Plus, it makes my training so much better to the point that he doesn’t mind it now because he doesn’t see it as having a negative impact on me. They call me Falamasa because when I broke my finger on the mats, I just popped it back into place, and continued to train. These events are also really important because they give both the fighters and the brands more opportunities to come together. That’s what High Rollerz is doing with their events, and what I hope to do with mine.
QUESTION: What is the appeal of Jiu Jitsu?
There’s no better feeling in the world than choking someone out, or having someone try to choke you and you manage to grapple your way out of it. It’s such a rush. If you fought it off, and you survived, it’s one of the best feelings. That’s why people get addicted to it. Plus I have a breathing disability called Congenital Central Hypoventilation Syndrome. Only one thousand people in the world have it, and it basically means my brain doesn’t tell my body to breathe. Yet I smoke, train, run my business, run these events. My attitude is very much to take advantage of every opportunity, and no excuses. I can thank Jiu Jitsu for that attitude.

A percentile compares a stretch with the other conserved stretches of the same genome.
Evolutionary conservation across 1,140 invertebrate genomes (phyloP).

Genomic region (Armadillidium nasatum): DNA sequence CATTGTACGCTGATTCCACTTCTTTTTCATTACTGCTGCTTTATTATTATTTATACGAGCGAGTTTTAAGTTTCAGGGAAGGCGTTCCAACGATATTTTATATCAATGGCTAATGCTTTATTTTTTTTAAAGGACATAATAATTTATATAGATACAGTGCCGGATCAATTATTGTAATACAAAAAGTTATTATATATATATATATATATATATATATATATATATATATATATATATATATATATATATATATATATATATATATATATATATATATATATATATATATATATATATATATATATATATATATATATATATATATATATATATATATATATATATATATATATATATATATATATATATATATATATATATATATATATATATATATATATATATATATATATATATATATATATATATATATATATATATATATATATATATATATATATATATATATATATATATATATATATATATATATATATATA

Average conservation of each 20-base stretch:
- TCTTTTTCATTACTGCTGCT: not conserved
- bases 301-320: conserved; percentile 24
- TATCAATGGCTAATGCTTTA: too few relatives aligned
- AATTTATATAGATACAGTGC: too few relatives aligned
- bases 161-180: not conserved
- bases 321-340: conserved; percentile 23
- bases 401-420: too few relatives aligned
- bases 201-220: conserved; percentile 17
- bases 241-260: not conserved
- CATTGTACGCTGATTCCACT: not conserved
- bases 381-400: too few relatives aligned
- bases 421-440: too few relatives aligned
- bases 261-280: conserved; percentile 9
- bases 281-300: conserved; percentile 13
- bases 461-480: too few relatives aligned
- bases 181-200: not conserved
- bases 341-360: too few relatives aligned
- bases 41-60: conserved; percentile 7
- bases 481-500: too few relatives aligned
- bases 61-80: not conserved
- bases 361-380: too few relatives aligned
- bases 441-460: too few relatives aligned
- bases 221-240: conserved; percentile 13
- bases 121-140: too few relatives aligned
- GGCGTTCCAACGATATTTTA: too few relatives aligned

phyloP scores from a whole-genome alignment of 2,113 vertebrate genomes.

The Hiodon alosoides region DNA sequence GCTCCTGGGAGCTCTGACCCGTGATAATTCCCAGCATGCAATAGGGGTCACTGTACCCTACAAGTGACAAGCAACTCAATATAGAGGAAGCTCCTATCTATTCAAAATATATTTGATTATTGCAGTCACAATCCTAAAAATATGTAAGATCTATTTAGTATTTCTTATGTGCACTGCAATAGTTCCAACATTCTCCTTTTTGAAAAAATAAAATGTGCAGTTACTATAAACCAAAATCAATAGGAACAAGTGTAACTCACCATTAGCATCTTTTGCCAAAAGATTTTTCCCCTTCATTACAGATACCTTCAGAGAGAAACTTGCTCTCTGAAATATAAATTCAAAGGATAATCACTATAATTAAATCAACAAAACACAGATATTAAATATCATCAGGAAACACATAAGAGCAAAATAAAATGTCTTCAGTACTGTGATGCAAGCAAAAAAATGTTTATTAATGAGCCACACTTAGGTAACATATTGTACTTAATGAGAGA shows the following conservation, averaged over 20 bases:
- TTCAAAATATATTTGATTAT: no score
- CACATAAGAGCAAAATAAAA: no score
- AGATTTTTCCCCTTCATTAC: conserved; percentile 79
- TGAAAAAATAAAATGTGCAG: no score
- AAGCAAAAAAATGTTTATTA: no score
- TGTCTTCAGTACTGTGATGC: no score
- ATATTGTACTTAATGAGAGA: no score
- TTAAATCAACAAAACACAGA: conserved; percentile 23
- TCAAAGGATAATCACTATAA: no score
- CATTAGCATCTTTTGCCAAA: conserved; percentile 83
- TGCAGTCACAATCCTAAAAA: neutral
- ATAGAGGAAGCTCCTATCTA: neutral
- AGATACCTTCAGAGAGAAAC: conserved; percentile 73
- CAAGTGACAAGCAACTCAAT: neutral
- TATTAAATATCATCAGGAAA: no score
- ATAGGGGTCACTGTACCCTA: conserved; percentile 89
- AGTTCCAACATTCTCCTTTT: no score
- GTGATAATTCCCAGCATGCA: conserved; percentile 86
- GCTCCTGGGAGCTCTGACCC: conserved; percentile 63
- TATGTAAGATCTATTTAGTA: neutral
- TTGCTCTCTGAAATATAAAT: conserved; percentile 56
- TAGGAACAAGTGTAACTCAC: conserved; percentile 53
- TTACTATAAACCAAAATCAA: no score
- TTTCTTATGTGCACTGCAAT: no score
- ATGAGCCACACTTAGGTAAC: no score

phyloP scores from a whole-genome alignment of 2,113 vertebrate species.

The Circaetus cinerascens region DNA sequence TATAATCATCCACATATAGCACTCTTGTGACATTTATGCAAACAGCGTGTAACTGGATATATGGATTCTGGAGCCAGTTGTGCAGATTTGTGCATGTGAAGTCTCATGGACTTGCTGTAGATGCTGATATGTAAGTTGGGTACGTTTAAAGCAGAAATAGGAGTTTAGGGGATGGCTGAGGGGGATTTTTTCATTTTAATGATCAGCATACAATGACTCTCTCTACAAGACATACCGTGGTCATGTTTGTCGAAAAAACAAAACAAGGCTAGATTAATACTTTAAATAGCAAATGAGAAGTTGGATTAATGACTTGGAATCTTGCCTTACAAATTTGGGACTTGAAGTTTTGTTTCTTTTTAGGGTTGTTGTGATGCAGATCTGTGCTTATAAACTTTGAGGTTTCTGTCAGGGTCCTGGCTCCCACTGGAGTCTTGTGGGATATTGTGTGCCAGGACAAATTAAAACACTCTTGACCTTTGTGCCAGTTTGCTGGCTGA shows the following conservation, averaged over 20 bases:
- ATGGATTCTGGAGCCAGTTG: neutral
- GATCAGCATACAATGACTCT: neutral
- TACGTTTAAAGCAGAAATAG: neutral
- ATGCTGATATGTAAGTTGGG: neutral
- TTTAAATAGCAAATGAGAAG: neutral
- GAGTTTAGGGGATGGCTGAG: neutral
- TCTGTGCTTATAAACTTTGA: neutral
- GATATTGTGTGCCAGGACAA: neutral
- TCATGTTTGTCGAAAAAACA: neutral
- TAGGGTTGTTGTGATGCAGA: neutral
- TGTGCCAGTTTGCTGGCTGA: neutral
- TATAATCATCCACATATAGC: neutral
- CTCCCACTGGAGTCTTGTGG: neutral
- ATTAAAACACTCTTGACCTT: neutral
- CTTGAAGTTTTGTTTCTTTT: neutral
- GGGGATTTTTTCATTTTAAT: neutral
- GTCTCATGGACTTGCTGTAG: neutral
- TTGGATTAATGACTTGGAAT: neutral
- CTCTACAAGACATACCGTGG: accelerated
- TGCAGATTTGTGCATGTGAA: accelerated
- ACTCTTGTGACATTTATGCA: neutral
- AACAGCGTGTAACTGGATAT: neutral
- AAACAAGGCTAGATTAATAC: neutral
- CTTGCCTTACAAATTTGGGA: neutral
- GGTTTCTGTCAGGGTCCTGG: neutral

QUESTION: You’re already planning the next event, yes?
Yes, I’m planning to host it in January or February, and right now, I’m looking for the right location. People are already looking forward to it.
This interview was condensed and edited.